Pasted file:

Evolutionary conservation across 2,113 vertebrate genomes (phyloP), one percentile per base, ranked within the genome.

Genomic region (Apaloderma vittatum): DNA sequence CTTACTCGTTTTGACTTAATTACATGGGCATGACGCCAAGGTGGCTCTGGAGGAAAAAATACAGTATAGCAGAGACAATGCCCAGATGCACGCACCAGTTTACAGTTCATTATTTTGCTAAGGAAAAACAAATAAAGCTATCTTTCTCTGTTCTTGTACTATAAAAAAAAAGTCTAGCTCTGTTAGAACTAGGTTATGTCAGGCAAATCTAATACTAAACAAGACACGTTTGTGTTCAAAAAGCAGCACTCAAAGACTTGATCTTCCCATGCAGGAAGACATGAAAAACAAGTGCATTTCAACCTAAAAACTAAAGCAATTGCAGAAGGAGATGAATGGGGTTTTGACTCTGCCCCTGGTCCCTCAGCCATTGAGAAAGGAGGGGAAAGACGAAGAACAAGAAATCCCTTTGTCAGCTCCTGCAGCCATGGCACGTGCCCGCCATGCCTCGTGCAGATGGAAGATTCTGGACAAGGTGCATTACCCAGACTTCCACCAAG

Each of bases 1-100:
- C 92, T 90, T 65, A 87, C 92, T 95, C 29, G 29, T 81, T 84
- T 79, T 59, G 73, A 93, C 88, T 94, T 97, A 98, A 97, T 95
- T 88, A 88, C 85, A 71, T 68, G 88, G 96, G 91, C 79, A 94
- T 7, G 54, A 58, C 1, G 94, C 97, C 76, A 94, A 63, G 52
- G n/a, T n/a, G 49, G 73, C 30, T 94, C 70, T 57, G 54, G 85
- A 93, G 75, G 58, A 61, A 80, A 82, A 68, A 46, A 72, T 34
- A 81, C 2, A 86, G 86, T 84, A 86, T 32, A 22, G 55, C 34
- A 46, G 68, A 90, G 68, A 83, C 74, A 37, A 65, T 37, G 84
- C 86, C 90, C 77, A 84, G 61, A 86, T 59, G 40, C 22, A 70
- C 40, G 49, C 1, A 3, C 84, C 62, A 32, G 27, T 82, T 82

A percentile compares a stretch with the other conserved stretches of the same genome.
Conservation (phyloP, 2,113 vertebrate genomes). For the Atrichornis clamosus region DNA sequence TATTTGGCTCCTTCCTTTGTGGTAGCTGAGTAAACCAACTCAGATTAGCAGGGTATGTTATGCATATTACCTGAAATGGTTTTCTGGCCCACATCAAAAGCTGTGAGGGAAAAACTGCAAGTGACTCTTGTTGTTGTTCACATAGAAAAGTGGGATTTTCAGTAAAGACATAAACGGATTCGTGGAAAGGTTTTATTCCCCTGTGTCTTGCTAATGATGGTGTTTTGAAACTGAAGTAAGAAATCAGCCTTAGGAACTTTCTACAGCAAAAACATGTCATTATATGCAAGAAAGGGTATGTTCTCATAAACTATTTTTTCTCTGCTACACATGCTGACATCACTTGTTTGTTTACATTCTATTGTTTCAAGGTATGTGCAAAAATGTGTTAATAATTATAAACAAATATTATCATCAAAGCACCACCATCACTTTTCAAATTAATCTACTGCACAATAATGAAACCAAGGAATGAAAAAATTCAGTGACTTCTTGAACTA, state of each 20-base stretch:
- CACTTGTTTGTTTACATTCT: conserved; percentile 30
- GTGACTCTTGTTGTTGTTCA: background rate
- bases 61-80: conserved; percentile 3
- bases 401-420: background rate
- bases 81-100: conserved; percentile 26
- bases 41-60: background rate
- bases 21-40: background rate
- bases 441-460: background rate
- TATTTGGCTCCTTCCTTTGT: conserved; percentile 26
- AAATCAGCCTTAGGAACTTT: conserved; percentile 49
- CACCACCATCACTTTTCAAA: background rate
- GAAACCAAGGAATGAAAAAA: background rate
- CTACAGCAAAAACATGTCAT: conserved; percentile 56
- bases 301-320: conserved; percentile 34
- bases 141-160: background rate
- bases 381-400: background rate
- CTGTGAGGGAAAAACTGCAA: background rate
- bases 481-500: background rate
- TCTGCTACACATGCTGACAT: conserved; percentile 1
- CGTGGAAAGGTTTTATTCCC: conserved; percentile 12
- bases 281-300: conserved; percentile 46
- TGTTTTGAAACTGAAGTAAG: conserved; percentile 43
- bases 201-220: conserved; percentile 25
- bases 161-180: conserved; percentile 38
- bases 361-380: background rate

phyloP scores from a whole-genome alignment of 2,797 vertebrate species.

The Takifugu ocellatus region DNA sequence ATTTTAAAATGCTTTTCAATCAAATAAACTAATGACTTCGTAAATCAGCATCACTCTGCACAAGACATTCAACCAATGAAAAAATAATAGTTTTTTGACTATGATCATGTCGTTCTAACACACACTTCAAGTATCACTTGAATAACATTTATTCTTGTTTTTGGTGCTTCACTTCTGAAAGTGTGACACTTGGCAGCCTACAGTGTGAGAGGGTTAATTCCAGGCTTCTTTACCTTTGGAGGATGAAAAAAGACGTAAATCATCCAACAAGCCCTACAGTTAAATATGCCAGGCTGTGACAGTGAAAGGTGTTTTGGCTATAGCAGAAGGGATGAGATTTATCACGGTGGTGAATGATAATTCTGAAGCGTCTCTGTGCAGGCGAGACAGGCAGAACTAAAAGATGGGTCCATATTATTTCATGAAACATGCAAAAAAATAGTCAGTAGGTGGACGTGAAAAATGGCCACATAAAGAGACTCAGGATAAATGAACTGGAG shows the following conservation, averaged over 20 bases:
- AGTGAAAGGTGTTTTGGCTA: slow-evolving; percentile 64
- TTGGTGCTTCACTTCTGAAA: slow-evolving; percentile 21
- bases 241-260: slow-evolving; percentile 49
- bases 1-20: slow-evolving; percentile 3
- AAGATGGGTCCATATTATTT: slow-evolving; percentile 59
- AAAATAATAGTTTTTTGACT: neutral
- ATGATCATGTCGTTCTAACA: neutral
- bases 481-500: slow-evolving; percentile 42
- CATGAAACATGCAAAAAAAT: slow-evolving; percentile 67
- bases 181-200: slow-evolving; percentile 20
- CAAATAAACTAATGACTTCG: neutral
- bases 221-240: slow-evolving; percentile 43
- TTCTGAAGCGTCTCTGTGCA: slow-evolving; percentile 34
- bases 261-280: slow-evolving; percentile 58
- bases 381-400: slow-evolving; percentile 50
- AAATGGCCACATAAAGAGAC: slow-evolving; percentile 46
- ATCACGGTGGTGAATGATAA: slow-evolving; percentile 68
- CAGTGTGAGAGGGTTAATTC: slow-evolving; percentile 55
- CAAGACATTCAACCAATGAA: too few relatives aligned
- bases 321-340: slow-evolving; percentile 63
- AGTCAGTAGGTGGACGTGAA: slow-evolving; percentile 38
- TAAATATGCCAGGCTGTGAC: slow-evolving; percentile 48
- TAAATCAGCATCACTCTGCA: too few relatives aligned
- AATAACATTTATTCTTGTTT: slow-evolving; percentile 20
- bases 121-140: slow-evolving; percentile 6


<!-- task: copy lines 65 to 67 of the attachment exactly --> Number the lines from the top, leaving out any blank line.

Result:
- TAAATCAGCATCACTCTGCA: too few relatives aligned
- AATAACATTTATTCTTGTTT: slow-evolving; percentile 20
- bases 121-140: slow-evolving; percentile 6